MP Jamie Stone wants Prime Minister Boris Johnson to speak out on Qatar World Cup 'slave labour'
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NORTH MP Jamie Stone has urged the Prime Minister to speak out on the "horrific" treatment of the migrant workers who are building the stadiums and infrastructure for the World Cup in Qatar next year.
He has called on Boris Johnson not "to bury his head in the sand" over what Mr Stone describes as "modern-day slavery".
The Caithness, Sutherland and Easter Ross MP spoke out after data compiled from India, Pakistan, Nepal, Bangladesh and Sri Lanka, showed 6500 migrant workers have died in Qatar since it won the right to host the World Cup over 10 years ago.
Mr Stone, who is his party's spokesman on sport, wants the Prime Minister to "speak out against slave labour" and the treatment of the migrant workers recruited to help build the stadiums and infrastructure required for the tournament.
Several human rights organisations have raised concerns about Qatar's treatment of migrant workers who arrived in the country following the successful World Cup bid. It is claimed the infrastructure needed for the competition has relied on the practice of modern-day slavery, with little to no action from the Qatari Government and minimal comment from the UK government.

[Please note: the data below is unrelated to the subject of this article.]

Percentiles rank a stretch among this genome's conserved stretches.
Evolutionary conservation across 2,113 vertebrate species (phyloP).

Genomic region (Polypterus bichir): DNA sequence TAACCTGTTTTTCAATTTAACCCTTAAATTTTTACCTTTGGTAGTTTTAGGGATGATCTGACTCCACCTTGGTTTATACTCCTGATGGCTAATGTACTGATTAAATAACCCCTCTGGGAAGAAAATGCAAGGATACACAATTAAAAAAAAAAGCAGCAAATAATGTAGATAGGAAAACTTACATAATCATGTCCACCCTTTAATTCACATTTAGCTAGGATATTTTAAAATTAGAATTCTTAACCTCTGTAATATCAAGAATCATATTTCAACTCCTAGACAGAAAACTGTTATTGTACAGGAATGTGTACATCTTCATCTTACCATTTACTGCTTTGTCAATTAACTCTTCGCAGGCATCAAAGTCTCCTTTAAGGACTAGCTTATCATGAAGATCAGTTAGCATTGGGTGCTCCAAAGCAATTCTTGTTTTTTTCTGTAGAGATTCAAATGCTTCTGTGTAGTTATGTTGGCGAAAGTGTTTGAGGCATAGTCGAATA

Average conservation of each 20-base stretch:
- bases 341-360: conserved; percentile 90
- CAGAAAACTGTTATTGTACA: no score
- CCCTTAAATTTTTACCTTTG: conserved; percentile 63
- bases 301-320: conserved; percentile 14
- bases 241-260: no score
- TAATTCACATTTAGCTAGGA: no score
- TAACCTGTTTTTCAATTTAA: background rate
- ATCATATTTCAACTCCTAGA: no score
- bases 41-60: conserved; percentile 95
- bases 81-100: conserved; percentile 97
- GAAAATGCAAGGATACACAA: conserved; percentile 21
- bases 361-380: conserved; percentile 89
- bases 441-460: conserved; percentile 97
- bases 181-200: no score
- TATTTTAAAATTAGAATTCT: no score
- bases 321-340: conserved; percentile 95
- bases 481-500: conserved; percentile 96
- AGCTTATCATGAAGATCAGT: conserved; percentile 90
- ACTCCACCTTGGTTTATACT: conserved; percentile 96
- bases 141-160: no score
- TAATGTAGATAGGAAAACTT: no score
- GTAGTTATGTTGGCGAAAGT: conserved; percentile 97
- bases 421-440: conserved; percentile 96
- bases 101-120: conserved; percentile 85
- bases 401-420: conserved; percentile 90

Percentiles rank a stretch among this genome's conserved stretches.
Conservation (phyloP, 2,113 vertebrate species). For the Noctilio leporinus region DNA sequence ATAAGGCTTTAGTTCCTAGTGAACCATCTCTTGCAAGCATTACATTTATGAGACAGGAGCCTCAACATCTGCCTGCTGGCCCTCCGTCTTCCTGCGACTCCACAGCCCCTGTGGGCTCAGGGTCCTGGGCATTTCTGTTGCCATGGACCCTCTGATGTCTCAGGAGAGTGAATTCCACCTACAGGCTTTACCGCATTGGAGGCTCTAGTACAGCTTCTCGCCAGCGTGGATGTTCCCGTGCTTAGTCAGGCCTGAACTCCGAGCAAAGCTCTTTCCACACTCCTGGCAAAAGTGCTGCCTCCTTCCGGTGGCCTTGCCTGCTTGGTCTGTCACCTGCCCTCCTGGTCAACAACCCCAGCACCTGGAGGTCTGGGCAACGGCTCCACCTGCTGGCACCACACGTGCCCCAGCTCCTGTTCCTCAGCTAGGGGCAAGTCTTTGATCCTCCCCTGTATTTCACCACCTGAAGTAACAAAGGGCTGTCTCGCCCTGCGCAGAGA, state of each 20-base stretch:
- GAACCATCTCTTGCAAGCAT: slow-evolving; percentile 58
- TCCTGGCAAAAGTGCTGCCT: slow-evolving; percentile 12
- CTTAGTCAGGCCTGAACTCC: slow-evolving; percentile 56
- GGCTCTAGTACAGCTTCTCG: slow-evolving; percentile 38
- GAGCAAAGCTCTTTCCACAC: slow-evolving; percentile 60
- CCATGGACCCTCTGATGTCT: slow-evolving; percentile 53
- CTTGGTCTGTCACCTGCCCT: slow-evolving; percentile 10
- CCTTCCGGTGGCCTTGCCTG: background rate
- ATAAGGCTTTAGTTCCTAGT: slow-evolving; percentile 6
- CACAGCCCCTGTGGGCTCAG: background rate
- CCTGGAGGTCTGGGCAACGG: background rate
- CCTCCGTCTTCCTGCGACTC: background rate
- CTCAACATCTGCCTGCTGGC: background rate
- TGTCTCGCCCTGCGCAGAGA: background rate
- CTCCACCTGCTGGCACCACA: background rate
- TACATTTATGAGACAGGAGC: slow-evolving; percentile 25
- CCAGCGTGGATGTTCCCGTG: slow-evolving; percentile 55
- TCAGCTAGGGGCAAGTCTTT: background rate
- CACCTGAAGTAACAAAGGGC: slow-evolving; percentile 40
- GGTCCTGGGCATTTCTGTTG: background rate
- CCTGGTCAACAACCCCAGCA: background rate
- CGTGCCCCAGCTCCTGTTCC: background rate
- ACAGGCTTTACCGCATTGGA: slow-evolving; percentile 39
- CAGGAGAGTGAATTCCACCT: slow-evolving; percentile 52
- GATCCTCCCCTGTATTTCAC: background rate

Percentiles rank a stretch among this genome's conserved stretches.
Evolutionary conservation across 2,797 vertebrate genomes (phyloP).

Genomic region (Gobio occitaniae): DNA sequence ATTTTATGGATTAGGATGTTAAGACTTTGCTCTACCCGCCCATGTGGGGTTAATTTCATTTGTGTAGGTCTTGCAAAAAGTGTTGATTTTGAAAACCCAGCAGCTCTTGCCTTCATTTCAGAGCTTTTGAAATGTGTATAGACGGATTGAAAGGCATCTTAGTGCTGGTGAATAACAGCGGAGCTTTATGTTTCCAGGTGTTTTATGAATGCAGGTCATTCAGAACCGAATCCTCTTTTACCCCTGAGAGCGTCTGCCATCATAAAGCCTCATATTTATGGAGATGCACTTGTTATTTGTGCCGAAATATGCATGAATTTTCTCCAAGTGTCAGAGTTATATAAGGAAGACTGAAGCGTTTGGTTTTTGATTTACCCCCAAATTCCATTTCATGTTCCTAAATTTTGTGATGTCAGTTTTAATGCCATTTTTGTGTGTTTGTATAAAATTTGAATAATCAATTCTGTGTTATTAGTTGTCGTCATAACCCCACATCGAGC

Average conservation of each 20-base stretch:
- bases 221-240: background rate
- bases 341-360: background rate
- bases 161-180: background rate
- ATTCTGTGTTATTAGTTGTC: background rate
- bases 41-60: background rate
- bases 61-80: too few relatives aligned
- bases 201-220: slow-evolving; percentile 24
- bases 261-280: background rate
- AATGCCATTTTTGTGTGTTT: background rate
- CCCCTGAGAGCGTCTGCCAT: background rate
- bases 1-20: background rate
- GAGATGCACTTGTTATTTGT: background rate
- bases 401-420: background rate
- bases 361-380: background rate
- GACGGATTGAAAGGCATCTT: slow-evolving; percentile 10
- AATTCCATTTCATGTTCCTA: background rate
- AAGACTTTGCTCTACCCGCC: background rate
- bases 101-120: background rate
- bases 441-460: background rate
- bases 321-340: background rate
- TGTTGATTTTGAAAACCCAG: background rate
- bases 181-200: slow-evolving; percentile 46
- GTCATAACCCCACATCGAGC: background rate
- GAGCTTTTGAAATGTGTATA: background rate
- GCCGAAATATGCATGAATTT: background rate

Mr Stone said: "Fury over proposals for a European Super League has forced Boris Johnson to take action, but the league is just one example of how football has been hijacked by a privileged few.
"Johnson is talking a good game now, but if he is serious about the future of football, he must not stop here. The human rights abuses carried out by Qatar ahead of the 2022 World Cup are horrific. The stadiums have been built on the back of modern-day slavery. The government knows this but our Prime Minister continues to bury his head in the sand."
He added: "If the Tories really care about football, they will take action to save the game at all levels. Fans deserve more than an opportunistic Prime Minister who picks and chooses when he wants to care about football. The very spirit of the game is at stake."
Mr Stone hit out at the European Super League plans, which would have involved 12 teams from England, Spain and Italy, and described them as "a nonsense".
Massive opposition from fans, other clubs and politicians forced a rethink with the six English clubs – Manchester City, Manchester Utd, Chelsea, Arsenal, Liverpool and Spurs – all withdrawing. Inter Milan from Italy and Spanish side, Atletico Madrid, also pulled out.